C-Section Birth Leads to Obesity


A new study suggests a link between obesity in adults and c-section births. A baby who is born by caesarean is 27 percent more likely to be obese as an adult than a baby born vaginally. Is this study taking into account however the number of births that require a c-section because the baby is already too big to be born vaginally? According to the March of Dimes one of the primary reasons why doctors opt to perform a c-section is because they believe that the baby is too large to be born naturally. With larger babies there is already a chance they will develop into larger adults and the obesity levels that the researchers are looking at is usually body mass index (BMI), which is not always a good indicator of obesity.

There are other studies that find correlations between caesarean births and babies being born with type one diabetes or asthma. The link that they are finding however, may have more to do with the mother’s health during pregnancy than the c-section operation itself. For example according to the Confidential Enquiry into Maternal and Child Health (CEMCH), a published a report in 2007, 67 percent of c-sections were related to the mom having some form of diabetes during the pregnancy. Since diabetes tends to run in families it is not surprising that women who had diabetes and gave birth via c-section have children who also have diabetes, the way the baby was born may have very little to do with the actual health issue.

Still if there is a link between obesity and c-section births researchers believe that it has to do with a particular enzyme that may not be passed along to children because of the caesarean. This is not to say that c-section births are without risk. Another study published recently suggests a higher mortality rate associated with c-sections and doctors as well as researchers are now cautioning moms to wait longer rather than rush into a c-section.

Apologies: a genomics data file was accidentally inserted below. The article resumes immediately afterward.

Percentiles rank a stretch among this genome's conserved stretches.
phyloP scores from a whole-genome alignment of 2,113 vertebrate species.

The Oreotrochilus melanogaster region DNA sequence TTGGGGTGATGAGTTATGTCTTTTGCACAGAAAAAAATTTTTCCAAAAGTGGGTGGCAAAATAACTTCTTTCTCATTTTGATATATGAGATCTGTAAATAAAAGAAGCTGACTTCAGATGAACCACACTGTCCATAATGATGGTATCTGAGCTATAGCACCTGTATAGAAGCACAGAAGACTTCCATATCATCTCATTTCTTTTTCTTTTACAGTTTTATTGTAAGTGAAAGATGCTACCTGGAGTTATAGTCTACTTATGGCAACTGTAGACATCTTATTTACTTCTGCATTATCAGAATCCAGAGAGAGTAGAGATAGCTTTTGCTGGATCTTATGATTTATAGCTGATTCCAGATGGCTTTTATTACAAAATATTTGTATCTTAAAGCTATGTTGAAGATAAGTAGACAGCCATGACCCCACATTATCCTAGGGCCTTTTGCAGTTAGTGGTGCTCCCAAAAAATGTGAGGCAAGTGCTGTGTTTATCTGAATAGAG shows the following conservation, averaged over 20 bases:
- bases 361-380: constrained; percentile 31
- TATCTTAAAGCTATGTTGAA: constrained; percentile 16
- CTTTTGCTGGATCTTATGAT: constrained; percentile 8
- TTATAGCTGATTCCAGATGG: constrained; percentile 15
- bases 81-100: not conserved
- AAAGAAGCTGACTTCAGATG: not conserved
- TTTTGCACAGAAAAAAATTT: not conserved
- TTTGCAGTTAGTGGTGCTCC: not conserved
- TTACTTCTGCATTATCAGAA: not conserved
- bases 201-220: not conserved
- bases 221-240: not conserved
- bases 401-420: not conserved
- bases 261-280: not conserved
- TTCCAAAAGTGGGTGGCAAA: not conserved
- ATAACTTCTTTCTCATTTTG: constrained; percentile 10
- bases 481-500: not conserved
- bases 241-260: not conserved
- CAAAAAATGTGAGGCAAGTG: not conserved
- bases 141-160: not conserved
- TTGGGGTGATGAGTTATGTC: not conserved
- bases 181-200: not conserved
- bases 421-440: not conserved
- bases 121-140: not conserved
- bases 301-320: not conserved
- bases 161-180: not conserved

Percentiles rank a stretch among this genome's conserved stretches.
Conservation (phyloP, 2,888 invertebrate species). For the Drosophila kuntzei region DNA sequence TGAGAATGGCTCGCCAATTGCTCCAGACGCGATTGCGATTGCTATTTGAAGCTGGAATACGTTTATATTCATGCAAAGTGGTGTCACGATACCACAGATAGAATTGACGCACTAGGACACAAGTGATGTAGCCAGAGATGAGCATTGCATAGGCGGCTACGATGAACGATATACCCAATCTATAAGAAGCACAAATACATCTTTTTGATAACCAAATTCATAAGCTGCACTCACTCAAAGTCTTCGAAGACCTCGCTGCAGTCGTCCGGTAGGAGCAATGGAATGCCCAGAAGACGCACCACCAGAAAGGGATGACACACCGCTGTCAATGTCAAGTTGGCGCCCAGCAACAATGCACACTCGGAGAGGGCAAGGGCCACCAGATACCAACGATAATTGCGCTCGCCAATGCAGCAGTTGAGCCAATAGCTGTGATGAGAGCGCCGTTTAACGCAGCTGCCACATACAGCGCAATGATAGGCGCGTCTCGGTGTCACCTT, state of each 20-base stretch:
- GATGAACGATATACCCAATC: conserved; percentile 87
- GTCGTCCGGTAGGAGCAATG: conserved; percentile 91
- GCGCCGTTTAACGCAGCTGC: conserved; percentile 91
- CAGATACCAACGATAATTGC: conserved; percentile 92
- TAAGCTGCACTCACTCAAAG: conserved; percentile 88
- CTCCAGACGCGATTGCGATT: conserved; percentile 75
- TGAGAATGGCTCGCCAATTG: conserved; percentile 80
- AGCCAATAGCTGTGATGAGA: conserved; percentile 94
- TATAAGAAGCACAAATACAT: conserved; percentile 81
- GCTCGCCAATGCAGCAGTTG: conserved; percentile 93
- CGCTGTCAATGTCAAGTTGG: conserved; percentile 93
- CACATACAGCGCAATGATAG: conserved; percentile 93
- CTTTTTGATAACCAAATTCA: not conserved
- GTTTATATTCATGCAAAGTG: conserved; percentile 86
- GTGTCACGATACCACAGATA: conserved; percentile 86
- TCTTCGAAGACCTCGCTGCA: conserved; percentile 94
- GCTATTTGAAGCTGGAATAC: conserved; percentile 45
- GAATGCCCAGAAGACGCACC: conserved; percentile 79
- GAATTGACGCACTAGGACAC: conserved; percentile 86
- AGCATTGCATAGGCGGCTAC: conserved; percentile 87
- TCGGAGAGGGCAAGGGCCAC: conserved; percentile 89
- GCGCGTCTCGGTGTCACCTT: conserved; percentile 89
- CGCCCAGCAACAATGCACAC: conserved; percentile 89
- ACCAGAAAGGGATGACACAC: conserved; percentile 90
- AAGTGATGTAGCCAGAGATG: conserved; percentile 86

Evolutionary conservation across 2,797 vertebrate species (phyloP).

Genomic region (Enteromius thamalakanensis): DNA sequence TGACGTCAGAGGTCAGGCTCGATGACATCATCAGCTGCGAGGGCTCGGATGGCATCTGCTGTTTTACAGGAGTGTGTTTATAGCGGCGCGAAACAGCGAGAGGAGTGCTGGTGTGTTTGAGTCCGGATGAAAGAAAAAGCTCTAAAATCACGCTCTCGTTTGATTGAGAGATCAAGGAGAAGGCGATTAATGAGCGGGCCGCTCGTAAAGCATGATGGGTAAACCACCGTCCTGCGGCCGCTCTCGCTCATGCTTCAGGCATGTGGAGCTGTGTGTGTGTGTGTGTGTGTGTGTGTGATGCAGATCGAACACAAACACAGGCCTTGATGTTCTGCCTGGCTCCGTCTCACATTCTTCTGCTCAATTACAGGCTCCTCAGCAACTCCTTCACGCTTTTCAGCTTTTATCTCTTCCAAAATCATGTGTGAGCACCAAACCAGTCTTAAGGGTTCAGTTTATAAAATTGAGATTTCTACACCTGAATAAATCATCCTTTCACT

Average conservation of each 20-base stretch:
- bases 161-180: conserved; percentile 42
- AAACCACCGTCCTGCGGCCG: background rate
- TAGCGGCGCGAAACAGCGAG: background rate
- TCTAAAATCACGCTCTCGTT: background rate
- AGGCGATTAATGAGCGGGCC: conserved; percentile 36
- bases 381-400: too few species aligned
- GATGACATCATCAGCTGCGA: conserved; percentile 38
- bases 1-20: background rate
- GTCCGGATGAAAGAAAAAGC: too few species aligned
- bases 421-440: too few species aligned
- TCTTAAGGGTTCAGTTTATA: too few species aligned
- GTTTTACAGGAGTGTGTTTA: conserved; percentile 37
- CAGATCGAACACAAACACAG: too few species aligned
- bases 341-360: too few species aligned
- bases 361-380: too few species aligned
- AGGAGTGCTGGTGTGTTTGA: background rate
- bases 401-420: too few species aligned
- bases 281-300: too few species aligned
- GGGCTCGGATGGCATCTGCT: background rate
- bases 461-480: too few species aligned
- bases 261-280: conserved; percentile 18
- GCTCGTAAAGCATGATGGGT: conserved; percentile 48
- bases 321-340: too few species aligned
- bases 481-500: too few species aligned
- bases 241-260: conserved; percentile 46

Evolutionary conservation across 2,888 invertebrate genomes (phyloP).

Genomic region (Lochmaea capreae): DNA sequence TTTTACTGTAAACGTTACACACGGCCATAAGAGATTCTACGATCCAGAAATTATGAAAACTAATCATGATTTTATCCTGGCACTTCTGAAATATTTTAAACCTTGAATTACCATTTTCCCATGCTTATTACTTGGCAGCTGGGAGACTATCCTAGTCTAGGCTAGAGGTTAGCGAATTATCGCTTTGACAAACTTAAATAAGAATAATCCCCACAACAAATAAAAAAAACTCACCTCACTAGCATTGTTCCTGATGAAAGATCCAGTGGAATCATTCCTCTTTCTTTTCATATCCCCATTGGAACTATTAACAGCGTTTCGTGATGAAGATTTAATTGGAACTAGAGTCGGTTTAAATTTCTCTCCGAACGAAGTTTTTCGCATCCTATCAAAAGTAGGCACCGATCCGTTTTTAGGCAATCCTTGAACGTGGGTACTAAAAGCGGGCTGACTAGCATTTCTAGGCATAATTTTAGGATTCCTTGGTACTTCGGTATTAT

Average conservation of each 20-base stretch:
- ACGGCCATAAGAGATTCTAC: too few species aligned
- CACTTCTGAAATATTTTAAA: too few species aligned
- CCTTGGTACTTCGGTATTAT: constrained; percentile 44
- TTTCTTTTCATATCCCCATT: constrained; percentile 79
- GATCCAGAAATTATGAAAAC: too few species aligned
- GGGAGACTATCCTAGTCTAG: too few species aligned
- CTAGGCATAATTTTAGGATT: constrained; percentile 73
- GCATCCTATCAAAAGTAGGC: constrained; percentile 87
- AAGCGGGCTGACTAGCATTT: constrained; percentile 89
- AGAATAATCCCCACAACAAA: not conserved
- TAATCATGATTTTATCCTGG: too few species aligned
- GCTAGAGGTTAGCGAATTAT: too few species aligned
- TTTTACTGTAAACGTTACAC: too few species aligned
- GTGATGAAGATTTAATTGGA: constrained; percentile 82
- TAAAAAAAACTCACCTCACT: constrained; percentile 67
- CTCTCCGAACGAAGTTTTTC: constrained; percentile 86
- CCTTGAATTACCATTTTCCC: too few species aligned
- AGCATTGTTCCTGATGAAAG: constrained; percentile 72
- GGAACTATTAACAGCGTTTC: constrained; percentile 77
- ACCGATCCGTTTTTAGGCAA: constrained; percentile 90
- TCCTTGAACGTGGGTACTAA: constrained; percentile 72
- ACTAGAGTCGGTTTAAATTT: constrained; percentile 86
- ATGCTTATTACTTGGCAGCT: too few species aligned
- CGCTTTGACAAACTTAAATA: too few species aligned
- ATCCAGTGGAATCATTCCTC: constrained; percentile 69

Some areas of the world doctors allow elective c-sections, these reasons vary from convenience to the mother and doctor, to women who believe that surgery is better than natural delivery, the “to posh to push” crowd. However with the new guidelines and added health risks doctors may consider no longer allowing elective c-sections. In England caesarean’s account for approximately 30 percent of all births and in some private hospitals that number jumps up to 50 percent. England is not alone though, the US also has seen a growing demand for c-section births which has led researchers to question how safe they really are and if any long-term effects will be seen with more babies being born this way. According to Mail Online, seven percent of all c-section in Britain are done for no medical reason.

The study was conducted at the Imperial College London and one of the authors, Professor Neena Modi, stated that while there are good reasons for caesarean deliveries there are also risks. Understanding these risks can help both the mother and doctor make the best decision for a healthy delivery. The researchers looked at 38,000 individuals and found that babies born via c-section were approximately 22 percent more likely to be obese. While the researchers are cautious more studies should be conducted to see if there is a link that says c-sections cause obesity or if it is the other way around.

By Rachel Woodruff

Mail Online
MSN News
Counsel and Health
March of Dimes
Patient UK

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